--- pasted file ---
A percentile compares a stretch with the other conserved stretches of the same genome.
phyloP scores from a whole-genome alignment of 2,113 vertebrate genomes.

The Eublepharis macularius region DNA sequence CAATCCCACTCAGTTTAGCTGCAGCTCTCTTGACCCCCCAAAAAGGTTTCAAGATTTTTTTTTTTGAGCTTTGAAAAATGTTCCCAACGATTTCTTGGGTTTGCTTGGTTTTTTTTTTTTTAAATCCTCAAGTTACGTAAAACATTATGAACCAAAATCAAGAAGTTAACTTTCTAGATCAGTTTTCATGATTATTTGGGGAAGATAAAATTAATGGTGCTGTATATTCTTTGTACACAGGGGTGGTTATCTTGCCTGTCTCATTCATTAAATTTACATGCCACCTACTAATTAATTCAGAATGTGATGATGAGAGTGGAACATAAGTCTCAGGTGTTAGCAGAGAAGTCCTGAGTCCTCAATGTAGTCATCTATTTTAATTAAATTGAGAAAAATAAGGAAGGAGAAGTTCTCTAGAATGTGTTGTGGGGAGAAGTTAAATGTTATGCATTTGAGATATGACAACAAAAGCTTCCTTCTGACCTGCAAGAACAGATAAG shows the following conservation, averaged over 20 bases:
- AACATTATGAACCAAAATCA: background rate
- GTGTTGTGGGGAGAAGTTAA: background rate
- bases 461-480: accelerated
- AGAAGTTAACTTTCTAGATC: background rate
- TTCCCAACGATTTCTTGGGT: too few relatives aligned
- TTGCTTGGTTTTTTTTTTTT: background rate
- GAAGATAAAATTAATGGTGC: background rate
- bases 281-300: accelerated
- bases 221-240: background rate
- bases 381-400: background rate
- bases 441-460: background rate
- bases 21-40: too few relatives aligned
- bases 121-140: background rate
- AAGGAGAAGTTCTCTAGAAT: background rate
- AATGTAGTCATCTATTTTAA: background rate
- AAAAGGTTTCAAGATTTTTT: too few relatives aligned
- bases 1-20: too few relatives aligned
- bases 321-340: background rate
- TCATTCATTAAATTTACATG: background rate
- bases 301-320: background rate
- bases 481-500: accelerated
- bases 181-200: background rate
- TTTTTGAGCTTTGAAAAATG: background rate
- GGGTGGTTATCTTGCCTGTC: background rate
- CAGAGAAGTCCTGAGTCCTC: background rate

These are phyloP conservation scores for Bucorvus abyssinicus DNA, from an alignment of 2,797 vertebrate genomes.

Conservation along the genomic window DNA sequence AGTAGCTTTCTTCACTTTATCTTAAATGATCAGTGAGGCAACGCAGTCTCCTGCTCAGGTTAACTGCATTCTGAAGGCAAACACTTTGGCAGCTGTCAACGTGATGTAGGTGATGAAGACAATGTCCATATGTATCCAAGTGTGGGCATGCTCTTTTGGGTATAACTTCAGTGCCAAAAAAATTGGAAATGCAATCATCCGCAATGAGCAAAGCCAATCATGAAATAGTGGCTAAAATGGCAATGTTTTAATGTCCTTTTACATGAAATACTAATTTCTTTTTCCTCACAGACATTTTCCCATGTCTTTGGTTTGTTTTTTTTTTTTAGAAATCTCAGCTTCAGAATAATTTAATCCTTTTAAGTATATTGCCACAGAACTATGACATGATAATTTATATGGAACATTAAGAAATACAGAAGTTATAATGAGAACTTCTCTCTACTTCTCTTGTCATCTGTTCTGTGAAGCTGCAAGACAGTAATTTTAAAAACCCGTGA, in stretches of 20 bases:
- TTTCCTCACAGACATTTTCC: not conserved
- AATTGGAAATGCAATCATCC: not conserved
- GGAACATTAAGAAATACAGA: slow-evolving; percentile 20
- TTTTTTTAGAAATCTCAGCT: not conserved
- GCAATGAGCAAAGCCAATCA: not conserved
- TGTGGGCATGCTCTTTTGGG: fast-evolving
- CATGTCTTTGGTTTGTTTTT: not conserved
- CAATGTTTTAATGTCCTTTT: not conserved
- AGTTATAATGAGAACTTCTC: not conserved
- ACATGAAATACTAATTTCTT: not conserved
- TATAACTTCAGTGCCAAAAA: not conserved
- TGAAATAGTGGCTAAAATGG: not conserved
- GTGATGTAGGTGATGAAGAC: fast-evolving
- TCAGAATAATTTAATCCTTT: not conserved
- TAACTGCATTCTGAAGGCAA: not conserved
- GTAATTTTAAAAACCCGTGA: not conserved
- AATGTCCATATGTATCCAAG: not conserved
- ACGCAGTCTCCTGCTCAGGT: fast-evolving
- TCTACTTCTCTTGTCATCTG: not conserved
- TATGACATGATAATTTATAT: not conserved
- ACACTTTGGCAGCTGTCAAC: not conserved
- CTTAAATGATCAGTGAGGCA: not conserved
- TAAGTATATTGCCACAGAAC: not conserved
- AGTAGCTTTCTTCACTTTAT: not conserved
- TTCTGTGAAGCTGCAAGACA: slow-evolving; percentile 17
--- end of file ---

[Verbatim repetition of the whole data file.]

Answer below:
A percentile compares a stretch with the other conserved stretches of the same genome.
phyloP scores from a whole-genome alignment of 2,113 vertebrate genomes.

The Eublepharis macularius region DNA sequence CAATCCCACTCAGTTTAGCTGCAGCTCTCTTGACCCCCCAAAAAGGTTTCAAGATTTTTTTTTTTGAGCTTTGAAAAATGTTCCCAACGATTTCTTGGGTTTGCTTGGTTTTTTTTTTTTTAAATCCTCAAGTTACGTAAAACATTATGAACCAAAATCAAGAAGTTAACTTTCTAGATCAGTTTTCATGATTATTTGGGGAAGATAAAATTAATGGTGCTGTATATTCTTTGTACACAGGGGTGGTTATCTTGCCTGTCTCATTCATTAAATTTACATGCCACCTACTAATTAATTCAGAATGTGATGATGAGAGTGGAACATAAGTCTCAGGTGTTAGCAGAGAAGTCCTGAGTCCTCAATGTAGTCATCTATTTTAATTAAATTGAGAAAAATAAGGAAGGAGAAGTTCTCTAGAATGTGTTGTGGGGAGAAGTTAAATGTTATGCATTTGAGATATGACAACAAAAGCTTCCTTCTGACCTGCAAGAACAGATAAG shows the following conservation, averaged over 20 bases:
- AACATTATGAACCAAAATCA: background rate
- GTGTTGTGGGGAGAAGTTAA: background rate
- bases 461-480: accelerated
- AGAAGTTAACTTTCTAGATC: background rate
- TTCCCAACGATTTCTTGGGT: too few relatives aligned
- TTGCTTGGTTTTTTTTTTTT: background rate
- GAAGATAAAATTAATGGTGC: background rate
- bases 281-300: accelerated
- bases 221-240: background rate
- bases 381-400: background rate
- bases 441-460: background rate
- bases 21-40: too few relatives aligned
- bases 121-140: background rate
- AAGGAGAAGTTCTCTAGAAT: background rate
- AATGTAGTCATCTATTTTAA: background rate
- AAAAGGTTTCAAGATTTTTT: too few relatives aligned
- bases 1-20: too few relatives aligned
- bases 321-340: background rate
- TCATTCATTAAATTTACATG: background rate
- bases 301-320: background rate
- bases 481-500: accelerated
- bases 181-200: background rate
- TTTTTGAGCTTTGAAAAATG: background rate
- GGGTGGTTATCTTGCCTGTC: background rate
- CAGAGAAGTCCTGAGTCCTC: background rate

These are phyloP conservation scores for Bucorvus abyssinicus DNA, from an alignment of 2,797 vertebrate genomes.

Conservation along the genomic window DNA sequence AGTAGCTTTCTTCACTTTATCTTAAATGATCAGTGAGGCAACGCAGTCTCCTGCTCAGGTTAACTGCATTCTGAAGGCAAACACTTTGGCAGCTGTCAACGTGATGTAGGTGATGAAGACAATGTCCATATGTATCCAAGTGTGGGCATGCTCTTTTGGGTATAACTTCAGTGCCAAAAAAATTGGAAATGCAATCATCCGCAATGAGCAAAGCCAATCATGAAATAGTGGCTAAAATGGCAATGTTTTAATGTCCTTTTACATGAAATACTAATTTCTTTTTCCTCACAGACATTTTCCCATGTCTTTGGTTTGTTTTTTTTTTTTAGAAATCTCAGCTTCAGAATAATTTAATCCTTTTAAGTATATTGCCACAGAACTATGACATGATAATTTATATGGAACATTAAGAAATACAGAAGTTATAATGAGAACTTCTCTCTACTTCTCTTGTCATCTGTTCTGTGAAGCTGCAAGACAGTAATTTTAAAAACCCGTGA, in stretches of 20 bases:
- TTTCCTCACAGACATTTTCC: not conserved
- AATTGGAAATGCAATCATCC: not conserved
- GGAACATTAAGAAATACAGA: slow-evolving; percentile 20
- TTTTTTTAGAAATCTCAGCT: not conserved
- GCAATGAGCAAAGCCAATCA: not conserved
- TGTGGGCATGCTCTTTTGGG: fast-evolving
- CATGTCTTTGGTTTGTTTTT: not conserved
- CAATGTTTTAATGTCCTTTT: not conserved
- AGTTATAATGAGAACTTCTC: not conserved
- ACATGAAATACTAATTTCTT: not conserved
- TATAACTTCAGTGCCAAAAA: not conserved
- TGAAATAGTGGCTAAAATGG: not conserved
- GTGATGTAGGTGATGAAGAC: fast-evolving
- TCAGAATAATTTAATCCTTT: not conserved
- TAACTGCATTCTGAAGGCAA: not conserved
- GTAATTTTAAAAACCCGTGA: not conserved
- AATGTCCATATGTATCCAAG: not conserved
- ACGCAGTCTCCTGCTCAGGT: fast-evolving
- TCTACTTCTCTTGTCATCTG: not conserved
- TATGACATGATAATTTATAT: not conserved
- ACACTTTGGCAGCTGTCAAC: not conserved
- CTTAAATGATCAGTGAGGCA: not conserved
- TAAGTATATTGCCACAGAAC: not conserved
- AGTAGCTTTCTTCACTTTAT: not conserved
- TTCTGTGAAGCTGCAAGACA: slow-evolving; percentile 17